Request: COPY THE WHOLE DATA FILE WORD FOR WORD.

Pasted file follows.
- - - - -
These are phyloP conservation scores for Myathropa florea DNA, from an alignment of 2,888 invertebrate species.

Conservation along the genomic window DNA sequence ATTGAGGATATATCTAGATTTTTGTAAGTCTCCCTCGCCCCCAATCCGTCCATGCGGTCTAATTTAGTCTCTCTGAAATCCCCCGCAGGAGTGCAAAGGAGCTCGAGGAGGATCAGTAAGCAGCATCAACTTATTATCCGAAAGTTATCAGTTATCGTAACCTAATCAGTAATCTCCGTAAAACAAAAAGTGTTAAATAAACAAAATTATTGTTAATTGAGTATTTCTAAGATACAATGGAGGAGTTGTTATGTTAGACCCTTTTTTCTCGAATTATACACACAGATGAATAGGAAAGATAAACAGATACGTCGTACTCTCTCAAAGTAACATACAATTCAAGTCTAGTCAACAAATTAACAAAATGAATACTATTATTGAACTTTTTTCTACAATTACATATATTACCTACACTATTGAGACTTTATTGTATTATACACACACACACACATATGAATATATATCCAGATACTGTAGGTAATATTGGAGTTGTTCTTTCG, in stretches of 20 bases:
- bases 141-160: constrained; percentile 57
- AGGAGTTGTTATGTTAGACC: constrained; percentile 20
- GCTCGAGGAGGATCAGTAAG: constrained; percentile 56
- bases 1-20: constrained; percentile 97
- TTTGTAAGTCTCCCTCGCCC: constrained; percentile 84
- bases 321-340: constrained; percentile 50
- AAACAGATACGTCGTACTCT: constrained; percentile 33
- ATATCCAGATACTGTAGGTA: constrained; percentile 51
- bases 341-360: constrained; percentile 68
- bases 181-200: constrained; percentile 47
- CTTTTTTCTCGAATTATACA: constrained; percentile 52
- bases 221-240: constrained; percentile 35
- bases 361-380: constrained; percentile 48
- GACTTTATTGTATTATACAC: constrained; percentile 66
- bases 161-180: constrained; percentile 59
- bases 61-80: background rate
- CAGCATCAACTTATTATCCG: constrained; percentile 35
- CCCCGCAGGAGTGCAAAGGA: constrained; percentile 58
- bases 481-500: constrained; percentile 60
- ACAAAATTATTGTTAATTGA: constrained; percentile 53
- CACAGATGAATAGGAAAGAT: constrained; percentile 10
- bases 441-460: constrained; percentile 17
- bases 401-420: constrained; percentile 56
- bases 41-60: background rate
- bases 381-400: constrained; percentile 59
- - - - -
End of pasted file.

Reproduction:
These are phyloP conservation scores for Myathropa florea DNA, from an alignment of 2,888 invertebrate species.

Conservation along the genomic window DNA sequence ATTGAGGATATATCTAGATTTTTGTAAGTCTCCCTCGCCCCCAATCCGTCCATGCGGTCTAATTTAGTCTCTCTGAAATCCCCCGCAGGAGTGCAAAGGAGCTCGAGGAGGATCAGTAAGCAGCATCAACTTATTATCCGAAAGTTATCAGTTATCGTAACCTAATCAGTAATCTCCGTAAAACAAAAAGTGTTAAATAAACAAAATTATTGTTAATTGAGTATTTCTAAGATACAATGGAGGAGTTGTTATGTTAGACCCTTTTTTCTCGAATTATACACACAGATGAATAGGAAAGATAAACAGATACGTCGTACTCTCTCAAAGTAACATACAATTCAAGTCTAGTCAACAAATTAACAAAATGAATACTATTATTGAACTTTTTTCTACAATTACATATATTACCTACACTATTGAGACTTTATTGTATTATACACACACACACACATATGAATATATATCCAGATACTGTAGGTAATATTGGAGTTGTTCTTTCG, in stretches of 20 bases:
- bases 141-160: constrained; percentile 57
- AGGAGTTGTTATGTTAGACC: constrained; percentile 20
- GCTCGAGGAGGATCAGTAAG: constrained; percentile 56
- bases 1-20: constrained; percentile 97
- TTTGTAAGTCTCCCTCGCCC: constrained; percentile 84
- bases 321-340: constrained; percentile 50
- AAACAGATACGTCGTACTCT: constrained; percentile 33
- ATATCCAGATACTGTAGGTA: constrained; percentile 51
- bases 341-360: constrained; percentile 68
- bases 181-200: constrained; percentile 47
- CTTTTTTCTCGAATTATACA: constrained; percentile 52
- bases 221-240: constrained; percentile 35
- bases 361-380: constrained; percentile 48
- GACTTTATTGTATTATACAC: constrained; percentile 66
- bases 161-180: constrained; percentile 59
- bases 61-80: background rate
- CAGCATCAACTTATTATCCG: constrained; percentile 35
- CCCCGCAGGAGTGCAAAGGA: constrained; percentile 58
- bases 481-500: constrained; percentile 60
- ACAAAATTATTGTTAATTGA: constrained; percentile 53
- CACAGATGAATAGGAAAGAT: constrained; percentile 10
- bases 441-460: constrained; percentile 17
- bases 401-420: constrained; percentile 56
- bases 41-60: background rate
- bases 381-400: constrained; percentile 59